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What a difference a day makes: Estimating daily learning gains during kindergarten and first grade using a natural experiment

  • Fitzpatrick, Maria D.
  • Grissmer, David
  • Hastedt, Sarah

Knowing whether time spent in formal schooling increases student achievement, and by how much, is important for policymakers interested in determining efficient use of resources. Using the ECLS-K, we exploit quasi-randomness in the timing of assessment dates to examine this question. Conservative estimates suggest a year of school results in gains of about one standard deviation above normal developmental gains in both reading and math test scores. The results are statistically significant and extremely robust to specification choice, supporting quasi-randomness of test dates. Estimates of skill accumulation due to formal schooling do not vary based on socioeconomic characteristics.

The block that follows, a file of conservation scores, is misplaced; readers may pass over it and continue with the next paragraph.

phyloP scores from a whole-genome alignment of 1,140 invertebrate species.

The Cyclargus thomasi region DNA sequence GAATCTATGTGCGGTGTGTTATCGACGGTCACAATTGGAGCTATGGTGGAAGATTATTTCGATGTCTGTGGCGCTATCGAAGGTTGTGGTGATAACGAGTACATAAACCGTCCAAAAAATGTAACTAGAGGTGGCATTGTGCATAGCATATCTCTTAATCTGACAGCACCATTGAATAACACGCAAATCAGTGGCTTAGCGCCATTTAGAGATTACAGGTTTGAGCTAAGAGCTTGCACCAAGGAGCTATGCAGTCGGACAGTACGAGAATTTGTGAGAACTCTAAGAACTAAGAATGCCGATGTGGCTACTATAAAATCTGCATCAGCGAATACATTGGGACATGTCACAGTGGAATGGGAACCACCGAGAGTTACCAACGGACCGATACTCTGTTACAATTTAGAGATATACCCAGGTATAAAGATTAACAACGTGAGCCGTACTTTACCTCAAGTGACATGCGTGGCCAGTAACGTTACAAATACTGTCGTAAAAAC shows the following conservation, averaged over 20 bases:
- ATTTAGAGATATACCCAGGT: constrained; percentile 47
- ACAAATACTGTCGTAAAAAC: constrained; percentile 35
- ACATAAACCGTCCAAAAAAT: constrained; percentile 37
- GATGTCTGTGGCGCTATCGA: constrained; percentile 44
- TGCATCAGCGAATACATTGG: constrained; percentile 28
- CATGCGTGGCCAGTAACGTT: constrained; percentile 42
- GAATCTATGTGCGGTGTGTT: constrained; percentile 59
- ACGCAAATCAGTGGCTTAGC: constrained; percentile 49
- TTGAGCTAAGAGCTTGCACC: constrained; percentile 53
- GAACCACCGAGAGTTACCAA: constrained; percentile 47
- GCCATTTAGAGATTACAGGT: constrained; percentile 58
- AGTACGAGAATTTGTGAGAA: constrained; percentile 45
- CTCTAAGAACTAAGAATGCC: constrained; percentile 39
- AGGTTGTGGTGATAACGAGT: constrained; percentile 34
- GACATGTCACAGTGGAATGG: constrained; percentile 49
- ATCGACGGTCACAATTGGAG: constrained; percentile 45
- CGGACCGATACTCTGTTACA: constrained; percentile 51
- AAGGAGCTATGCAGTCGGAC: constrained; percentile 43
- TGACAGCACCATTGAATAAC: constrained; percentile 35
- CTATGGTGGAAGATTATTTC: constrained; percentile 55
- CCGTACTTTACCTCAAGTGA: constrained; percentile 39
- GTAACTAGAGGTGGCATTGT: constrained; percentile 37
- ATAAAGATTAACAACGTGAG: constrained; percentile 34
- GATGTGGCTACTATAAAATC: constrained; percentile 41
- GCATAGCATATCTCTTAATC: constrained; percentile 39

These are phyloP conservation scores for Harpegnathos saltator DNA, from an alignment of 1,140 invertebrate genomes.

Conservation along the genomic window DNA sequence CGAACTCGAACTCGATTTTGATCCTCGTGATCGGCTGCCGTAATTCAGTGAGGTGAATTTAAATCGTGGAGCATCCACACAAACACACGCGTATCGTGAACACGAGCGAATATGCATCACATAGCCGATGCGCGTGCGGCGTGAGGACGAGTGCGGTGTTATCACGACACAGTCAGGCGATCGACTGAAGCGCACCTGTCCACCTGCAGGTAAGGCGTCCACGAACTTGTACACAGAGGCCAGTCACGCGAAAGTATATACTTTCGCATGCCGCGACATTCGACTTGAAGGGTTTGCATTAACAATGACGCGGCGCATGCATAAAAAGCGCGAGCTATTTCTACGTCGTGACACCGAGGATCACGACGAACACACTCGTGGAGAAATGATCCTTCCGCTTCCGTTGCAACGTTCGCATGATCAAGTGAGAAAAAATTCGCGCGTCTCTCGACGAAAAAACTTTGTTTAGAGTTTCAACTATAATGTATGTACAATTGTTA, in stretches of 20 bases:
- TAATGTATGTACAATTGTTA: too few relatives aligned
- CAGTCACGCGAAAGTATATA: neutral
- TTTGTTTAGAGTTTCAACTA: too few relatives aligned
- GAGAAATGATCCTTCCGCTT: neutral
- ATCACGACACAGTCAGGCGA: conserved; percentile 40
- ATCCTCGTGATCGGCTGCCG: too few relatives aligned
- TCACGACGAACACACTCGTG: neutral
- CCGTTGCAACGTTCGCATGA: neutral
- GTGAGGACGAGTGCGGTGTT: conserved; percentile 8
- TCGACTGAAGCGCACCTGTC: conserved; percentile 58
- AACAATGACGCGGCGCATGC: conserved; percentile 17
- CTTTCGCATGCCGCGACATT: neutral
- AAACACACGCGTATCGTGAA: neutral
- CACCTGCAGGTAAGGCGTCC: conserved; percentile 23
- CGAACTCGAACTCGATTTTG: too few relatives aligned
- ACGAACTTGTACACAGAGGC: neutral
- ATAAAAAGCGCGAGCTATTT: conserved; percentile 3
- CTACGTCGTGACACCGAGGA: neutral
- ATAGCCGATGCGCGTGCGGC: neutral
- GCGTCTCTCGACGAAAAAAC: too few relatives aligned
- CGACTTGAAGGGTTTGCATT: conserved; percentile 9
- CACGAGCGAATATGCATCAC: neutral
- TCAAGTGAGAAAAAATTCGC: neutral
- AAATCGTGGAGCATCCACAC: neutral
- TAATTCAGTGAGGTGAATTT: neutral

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File URL: http://www.sciencedirect.com/science/article/B6VB9-514Y2FN-1/2/c13e482259c0f4462714166b1c7639e0
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Article provided by Elsevier in its journal Economics of Education Review.

Volume (Year): 30 (2011)
Issue (Month): 2 (April)
Pages: 269-279

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Handle: RePEc:eee:ecoedu:v:30:y:2011:i:2:p:269-279
Contact details of provider: Web page: http://www.elsevier.com/locate/econedurev

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  1. Cory Koedel & Julian Betts, 2010. "Value Added to What? How a Ceiling in the Testing Instrument Influences Value-Added Estimation," Education Finance and Policy, MIT Press, vol. 5(1), pages 54-81, January.
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